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LAFF 2005.2: July in June

LAFF 2005.2: July in June

On Tuesday, I finally caught Miranda July’s Me and You and Everyone We Know after months of trying. I missed it at Sundance, didn’t go to Cannes, and have been dying to catch it all along. Miranda July has quite a cult following in Austin, thanks to her long association with the Cinematexas International Shorts Film Festival. So, I’m familiar with her and her work, and this new feature did not disappoint. It’s just plain brilliant.

July’s film is a bittersweet meditation on community, communication, and the word “forever.” The film is playing the Los Angeles Film Festival, though it is currently open in New York and will open in L.A. on Friday. Run, see it, and discover what will probably end up as one of the best American films of 2005. IFC Films should have quite an arthouse sensation on their hands.

Speaking of IFC, I had a great lunch meeting with Lisa and Lauren from IFC TV, at Maple Drive. Then, I found myself in the Festival Media Center, recruited by FIND’s Edward Stencel to play host for a segment on FesTV (LAFF’s official television coverage). I’m checking my email when he sees me and says, “Hey, Matt, I’ve got a great idea.” Turns out he was about to interview John Pierson on camera and thought I might be better suited for the job. “Sure, why not?”

A little while later, a group of us met at Sushi Dan’s to watch the Spurs get toasted by the Pistons in Game 6 (better luck Thursday night, Spurs). And then, it was off to more festival activity. Here are some “mPOP” pics:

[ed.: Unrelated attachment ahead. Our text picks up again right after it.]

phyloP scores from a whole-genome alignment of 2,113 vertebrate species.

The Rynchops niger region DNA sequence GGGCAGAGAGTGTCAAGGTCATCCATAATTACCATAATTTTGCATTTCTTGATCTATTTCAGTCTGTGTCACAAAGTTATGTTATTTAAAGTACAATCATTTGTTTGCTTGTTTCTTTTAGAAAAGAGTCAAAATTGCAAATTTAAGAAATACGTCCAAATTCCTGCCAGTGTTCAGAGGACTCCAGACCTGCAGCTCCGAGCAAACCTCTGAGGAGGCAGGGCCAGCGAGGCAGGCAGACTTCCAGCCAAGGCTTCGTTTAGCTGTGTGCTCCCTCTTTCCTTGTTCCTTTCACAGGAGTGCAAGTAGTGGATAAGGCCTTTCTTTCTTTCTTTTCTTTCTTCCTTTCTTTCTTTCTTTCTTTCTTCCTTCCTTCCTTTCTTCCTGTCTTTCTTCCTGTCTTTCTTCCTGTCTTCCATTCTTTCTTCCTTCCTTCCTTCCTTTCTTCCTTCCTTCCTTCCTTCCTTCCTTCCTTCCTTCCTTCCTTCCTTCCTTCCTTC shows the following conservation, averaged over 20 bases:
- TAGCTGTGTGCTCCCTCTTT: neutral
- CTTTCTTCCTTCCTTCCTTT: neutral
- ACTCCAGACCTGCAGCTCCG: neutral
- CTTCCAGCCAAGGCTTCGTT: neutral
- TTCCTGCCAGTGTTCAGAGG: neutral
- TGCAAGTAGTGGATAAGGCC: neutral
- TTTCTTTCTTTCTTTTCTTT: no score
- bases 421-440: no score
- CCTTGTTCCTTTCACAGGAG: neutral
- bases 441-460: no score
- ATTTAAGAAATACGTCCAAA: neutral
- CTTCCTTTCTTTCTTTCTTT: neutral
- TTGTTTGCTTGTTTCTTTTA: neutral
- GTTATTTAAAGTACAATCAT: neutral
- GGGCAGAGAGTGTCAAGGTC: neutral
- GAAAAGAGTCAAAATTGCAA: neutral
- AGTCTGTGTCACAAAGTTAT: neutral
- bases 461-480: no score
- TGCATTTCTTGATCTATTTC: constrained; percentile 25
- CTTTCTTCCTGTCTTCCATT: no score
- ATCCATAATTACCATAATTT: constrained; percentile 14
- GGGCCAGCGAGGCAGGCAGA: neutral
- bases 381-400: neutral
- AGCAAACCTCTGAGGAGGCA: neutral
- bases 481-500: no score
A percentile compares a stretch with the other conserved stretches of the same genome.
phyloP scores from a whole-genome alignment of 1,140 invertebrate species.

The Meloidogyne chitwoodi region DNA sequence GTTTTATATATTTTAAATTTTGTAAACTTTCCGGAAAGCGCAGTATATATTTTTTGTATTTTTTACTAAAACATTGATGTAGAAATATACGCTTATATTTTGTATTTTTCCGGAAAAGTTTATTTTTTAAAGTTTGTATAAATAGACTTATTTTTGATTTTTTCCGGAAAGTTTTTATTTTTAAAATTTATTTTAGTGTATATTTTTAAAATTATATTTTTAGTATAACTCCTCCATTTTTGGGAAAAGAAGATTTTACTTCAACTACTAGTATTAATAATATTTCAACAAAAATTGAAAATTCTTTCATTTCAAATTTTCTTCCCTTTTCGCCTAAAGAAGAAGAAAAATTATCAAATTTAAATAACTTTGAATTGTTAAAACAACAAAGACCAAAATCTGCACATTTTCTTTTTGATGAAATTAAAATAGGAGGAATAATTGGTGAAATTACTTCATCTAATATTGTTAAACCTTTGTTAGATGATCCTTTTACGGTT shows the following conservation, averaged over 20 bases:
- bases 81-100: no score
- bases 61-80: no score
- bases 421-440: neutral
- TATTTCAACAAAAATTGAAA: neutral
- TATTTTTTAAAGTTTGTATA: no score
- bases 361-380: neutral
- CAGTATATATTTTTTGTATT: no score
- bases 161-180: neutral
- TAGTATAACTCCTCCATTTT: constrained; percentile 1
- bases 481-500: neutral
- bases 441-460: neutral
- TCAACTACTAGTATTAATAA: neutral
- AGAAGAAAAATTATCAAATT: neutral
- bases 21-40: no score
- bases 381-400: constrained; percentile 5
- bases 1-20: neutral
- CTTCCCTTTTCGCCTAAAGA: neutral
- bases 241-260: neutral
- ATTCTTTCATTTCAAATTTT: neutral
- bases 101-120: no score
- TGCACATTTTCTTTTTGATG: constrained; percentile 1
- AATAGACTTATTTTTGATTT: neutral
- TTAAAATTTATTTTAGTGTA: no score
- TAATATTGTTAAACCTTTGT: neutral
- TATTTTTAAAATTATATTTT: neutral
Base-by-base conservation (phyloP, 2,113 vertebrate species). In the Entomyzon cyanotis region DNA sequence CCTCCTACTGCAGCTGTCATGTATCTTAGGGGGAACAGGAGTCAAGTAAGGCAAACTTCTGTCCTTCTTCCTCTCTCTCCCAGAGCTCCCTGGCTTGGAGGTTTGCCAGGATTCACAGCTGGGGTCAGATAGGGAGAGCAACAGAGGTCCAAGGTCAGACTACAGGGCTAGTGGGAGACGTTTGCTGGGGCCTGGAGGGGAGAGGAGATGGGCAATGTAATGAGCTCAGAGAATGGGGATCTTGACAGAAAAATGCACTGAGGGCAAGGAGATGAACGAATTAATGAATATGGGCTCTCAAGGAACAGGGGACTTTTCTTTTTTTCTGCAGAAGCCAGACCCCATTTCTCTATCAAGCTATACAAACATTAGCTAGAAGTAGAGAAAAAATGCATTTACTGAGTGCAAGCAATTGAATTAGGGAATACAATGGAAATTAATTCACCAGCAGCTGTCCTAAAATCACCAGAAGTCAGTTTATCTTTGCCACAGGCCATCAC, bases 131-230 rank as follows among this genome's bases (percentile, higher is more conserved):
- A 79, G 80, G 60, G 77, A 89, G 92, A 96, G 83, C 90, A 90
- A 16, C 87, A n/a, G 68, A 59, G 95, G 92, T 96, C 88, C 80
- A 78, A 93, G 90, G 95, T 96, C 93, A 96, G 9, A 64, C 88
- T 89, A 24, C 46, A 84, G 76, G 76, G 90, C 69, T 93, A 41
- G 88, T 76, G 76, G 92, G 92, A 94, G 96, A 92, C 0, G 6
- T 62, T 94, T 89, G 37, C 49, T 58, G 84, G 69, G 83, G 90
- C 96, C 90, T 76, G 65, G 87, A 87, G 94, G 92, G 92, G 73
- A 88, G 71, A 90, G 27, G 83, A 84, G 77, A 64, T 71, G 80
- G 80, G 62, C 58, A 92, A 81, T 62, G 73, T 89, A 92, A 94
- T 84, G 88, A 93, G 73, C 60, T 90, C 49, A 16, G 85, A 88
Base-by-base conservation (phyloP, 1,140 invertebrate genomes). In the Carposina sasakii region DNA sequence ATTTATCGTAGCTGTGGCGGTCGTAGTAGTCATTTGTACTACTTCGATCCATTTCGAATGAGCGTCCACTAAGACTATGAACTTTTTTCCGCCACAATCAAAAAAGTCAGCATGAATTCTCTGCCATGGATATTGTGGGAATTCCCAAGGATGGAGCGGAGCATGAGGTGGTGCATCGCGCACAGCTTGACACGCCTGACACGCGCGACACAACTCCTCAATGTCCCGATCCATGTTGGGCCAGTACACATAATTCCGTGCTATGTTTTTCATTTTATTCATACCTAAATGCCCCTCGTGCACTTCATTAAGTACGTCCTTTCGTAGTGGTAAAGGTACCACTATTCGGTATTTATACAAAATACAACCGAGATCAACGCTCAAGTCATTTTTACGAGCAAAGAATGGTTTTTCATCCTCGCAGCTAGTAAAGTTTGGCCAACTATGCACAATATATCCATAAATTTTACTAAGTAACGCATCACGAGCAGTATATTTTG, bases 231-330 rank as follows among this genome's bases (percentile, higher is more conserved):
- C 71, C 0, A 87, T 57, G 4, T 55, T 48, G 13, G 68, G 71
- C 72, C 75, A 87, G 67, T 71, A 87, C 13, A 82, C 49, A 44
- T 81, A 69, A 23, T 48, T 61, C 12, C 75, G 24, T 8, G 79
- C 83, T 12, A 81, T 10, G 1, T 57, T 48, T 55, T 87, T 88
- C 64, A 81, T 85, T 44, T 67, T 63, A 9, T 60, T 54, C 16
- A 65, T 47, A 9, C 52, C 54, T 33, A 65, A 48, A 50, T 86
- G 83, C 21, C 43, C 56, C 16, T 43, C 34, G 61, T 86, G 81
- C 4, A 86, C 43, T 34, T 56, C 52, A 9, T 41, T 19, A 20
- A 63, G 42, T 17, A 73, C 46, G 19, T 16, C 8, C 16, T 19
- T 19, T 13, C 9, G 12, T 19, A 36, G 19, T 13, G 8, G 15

(Chilean filmmaker Nicolas Lopez mugs for the camera outside the Sunset 5. Lopez’s entertaining feature, Promedio Rojo, is screening at LAFF following a sensational U.S. Premiere at SXSW in March. And, actually, LAFF’s Rich Raddon helped bring the film’s U.S. Premiere to us in the first place, knowing it would hit hard in Austin. He was absolutely correct. Word is, Nicolas demonstrated proper sexual techniques during his Q&A at LAFF, to a stunned audience.)

(Who’s not a member of the “Josh Braun Fan Club?” Josh gets sandwiched by filmmakers Margaret Brown, left, and Ti West, right. Margaret’s documentary, Be Here To Love Me: A Film About Townes Van Zandt screens later this week at the festival and opens in December. Ti’s film, The Roost, was recently acquired by Vitagraph and Showtime, with Josh Braun serving as one of the reps.)

(Hanging at the party for the Centerpiece Premiere, Nine Lives, is indieWIRE‘s Brian Brooks and fest publicist superstar Jenny Chikes. The party, at the Academy of Motion Pictures Arts & Sciences on Wilshire, was co-hosted by Magnolia Pictures.)

(The Festival Consulting Group’s Mitch Levine and Mark Bell of Film Threat chill out in the Target Red Room late-night. The lounge is now open later, which is great news for those of us who like to sample Absolut products at an open bar.)

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